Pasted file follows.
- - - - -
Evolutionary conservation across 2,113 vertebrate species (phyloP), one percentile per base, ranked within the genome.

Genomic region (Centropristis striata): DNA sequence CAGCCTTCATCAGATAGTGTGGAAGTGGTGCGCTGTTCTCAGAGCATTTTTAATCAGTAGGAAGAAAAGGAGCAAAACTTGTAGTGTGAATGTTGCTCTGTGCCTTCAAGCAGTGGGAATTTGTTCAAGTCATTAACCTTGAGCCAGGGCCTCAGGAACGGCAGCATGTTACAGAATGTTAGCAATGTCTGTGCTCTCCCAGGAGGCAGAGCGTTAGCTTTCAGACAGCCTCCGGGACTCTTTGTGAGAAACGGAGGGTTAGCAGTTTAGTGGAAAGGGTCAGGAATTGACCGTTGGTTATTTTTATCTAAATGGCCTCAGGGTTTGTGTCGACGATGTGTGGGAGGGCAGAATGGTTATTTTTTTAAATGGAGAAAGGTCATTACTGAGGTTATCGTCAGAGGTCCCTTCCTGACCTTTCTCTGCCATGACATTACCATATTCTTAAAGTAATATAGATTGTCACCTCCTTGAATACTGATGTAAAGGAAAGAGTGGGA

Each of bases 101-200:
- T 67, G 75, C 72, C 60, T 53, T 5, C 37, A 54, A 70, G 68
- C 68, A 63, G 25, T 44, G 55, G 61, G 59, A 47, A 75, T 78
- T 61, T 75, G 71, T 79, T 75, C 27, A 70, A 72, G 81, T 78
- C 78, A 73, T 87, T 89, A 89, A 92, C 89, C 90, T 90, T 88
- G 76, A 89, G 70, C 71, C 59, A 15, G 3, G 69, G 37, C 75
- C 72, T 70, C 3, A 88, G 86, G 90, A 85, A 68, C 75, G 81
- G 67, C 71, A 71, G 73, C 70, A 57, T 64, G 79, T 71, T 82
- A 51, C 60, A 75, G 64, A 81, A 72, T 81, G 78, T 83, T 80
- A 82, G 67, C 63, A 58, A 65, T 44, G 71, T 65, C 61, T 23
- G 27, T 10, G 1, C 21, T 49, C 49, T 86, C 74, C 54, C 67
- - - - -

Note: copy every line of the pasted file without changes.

Evolutionary conservation across 2,113 vertebrate species (phyloP), one percentile per base, ranked within the genome.

Genomic region (Centropristis striata): DNA sequence CAGCCTTCATCAGATAGTGTGGAAGTGGTGCGCTGTTCTCAGAGCATTTTTAATCAGTAGGAAGAAAAGGAGCAAAACTTGTAGTGTGAATGTTGCTCTGTGCCTTCAAGCAGTGGGAATTTGTTCAAGTCATTAACCTTGAGCCAGGGCCTCAGGAACGGCAGCATGTTACAGAATGTTAGCAATGTCTGTGCTCTCCCAGGAGGCAGAGCGTTAGCTTTCAGACAGCCTCCGGGACTCTTTGTGAGAAACGGAGGGTTAGCAGTTTAGTGGAAAGGGTCAGGAATTGACCGTTGGTTATTTTTATCTAAATGGCCTCAGGGTTTGTGTCGACGATGTGTGGGAGGGCAGAATGGTTATTTTTTTAAATGGAGAAAGGTCATTACTGAGGTTATCGTCAGAGGTCCCTTCCTGACCTTTCTCTGCCATGACATTACCATATTCTTAAAGTAATATAGATTGTCACCTCCTTGAATACTGATGTAAAGGAAAGAGTGGGA

Each of bases 101-200:
- T 67, G 75, C 72, C 60, T 53, T 5, C 37, A 54, A 70, G 68
- C 68, A 63, G 25, T 44, G 55, G 61, G 59, A 47, A 75, T 78
- T 61, T 75, G 71, T 79, T 75, C 27, A 70, A 72, G 81, T 78
- C 78, A 73, T 87, T 89, A 89, A 92, C 89, C 90, T 90, T 88
- G 76, A 89, G 70, C 71, C 59, A 15, G 3, G 69, G 37, C 75
- C 72, T 70, C 3, A 88, G 86, G 90, A 85, A 68, C 75, G 81
- G 67, C 71, A 71, G 73, C 70, A 57, T 64, G 79, T 71, T 82
- A 51, C 60, A 75, G 64, A 81, A 72, T 81, G 78, T 83, T 80
- A 82, G 67, C 63, A 58, A 65, T 44, G 71, T 65, C 61, T 23
- G 27, T 10, G 1, C 21, T 49, C 49, T 86, C 74, C 54, C 67